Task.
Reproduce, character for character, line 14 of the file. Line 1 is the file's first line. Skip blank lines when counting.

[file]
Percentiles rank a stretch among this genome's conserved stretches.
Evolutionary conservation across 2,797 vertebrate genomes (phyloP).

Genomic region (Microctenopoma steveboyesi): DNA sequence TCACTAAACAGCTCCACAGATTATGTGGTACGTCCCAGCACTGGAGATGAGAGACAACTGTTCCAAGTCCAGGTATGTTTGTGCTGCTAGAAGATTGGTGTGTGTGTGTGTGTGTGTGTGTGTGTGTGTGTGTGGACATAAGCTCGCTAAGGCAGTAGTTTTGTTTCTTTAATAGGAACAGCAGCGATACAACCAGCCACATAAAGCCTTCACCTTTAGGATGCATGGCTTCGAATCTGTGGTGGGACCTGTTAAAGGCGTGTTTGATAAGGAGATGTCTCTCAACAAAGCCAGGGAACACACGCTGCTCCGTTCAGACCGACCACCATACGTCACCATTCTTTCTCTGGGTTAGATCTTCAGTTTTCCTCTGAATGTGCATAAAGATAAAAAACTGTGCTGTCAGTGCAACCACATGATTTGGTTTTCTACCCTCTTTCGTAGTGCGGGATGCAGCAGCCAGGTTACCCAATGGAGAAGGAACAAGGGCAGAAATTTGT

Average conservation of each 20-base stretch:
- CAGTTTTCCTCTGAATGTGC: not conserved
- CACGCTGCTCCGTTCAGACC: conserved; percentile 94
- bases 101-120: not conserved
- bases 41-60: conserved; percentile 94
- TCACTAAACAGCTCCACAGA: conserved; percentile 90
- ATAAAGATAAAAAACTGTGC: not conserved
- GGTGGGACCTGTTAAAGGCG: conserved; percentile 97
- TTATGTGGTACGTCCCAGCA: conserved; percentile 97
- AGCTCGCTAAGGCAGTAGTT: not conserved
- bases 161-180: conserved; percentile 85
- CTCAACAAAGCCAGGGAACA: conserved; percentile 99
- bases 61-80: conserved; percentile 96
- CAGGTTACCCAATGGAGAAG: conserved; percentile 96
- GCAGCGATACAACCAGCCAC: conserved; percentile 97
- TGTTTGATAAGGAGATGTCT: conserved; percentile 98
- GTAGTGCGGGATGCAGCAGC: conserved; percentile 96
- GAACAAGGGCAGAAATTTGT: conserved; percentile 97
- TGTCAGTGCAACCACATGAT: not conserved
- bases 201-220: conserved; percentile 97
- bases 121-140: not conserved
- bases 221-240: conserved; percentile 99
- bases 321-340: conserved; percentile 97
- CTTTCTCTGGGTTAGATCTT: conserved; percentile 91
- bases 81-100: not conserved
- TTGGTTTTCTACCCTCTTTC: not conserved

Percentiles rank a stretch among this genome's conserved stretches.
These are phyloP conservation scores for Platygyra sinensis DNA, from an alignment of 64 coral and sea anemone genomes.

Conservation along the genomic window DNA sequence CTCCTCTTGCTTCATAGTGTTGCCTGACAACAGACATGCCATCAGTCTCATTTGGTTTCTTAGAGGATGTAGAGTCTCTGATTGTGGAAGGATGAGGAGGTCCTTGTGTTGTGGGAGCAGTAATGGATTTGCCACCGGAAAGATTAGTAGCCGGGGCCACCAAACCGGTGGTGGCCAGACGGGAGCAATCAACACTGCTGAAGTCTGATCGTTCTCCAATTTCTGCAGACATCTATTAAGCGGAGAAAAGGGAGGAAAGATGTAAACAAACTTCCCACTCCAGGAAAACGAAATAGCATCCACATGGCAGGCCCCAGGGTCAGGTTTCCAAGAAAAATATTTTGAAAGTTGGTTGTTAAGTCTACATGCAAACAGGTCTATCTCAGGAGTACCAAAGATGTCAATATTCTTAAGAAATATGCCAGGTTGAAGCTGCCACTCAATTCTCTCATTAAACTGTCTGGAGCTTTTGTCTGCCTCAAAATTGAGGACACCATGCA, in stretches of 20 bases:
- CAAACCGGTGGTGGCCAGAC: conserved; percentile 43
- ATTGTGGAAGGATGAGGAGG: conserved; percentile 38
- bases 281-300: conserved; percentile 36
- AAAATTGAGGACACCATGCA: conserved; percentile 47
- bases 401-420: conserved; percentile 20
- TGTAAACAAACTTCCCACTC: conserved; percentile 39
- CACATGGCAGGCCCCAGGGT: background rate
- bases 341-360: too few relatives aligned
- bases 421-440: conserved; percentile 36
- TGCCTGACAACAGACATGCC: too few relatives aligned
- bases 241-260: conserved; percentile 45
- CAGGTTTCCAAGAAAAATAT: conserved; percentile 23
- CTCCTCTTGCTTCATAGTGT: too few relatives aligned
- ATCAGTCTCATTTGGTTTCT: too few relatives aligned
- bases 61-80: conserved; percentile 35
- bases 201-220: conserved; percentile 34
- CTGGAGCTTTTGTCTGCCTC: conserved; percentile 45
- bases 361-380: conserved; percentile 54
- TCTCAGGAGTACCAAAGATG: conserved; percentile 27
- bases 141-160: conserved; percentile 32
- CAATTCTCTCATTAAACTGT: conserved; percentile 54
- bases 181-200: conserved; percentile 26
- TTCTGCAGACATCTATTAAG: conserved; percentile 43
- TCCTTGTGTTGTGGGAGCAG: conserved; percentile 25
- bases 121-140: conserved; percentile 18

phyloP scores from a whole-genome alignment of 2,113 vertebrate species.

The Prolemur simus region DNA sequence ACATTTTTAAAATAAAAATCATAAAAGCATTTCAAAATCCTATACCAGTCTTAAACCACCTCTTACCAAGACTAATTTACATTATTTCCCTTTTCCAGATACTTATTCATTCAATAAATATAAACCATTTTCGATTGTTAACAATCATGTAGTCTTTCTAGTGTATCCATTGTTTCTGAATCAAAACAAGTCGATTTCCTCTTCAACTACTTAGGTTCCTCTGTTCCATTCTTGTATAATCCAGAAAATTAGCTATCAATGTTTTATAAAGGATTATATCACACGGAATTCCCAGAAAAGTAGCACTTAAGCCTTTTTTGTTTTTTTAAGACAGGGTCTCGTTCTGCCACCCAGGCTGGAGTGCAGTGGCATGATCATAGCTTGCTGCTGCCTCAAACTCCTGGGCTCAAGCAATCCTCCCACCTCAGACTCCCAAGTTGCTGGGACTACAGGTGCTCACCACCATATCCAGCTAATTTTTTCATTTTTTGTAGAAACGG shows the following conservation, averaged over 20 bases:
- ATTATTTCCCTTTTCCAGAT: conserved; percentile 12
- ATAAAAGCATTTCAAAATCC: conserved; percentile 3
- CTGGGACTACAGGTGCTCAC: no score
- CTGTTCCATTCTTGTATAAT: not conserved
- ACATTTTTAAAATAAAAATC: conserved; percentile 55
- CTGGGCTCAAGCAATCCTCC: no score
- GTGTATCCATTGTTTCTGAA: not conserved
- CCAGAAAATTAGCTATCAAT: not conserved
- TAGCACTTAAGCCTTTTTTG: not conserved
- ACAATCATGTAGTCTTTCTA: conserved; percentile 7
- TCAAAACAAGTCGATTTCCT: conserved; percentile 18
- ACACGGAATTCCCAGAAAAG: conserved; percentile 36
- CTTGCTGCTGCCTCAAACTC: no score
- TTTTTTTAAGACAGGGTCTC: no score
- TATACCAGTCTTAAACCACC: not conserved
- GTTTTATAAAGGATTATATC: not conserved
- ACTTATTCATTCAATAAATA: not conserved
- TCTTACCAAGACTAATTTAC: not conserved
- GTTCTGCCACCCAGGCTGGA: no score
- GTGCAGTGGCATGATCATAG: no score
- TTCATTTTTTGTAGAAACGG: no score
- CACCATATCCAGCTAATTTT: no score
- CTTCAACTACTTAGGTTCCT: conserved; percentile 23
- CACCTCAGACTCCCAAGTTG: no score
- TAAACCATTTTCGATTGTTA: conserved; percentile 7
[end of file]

- bases 161-180: conserved; percentile 85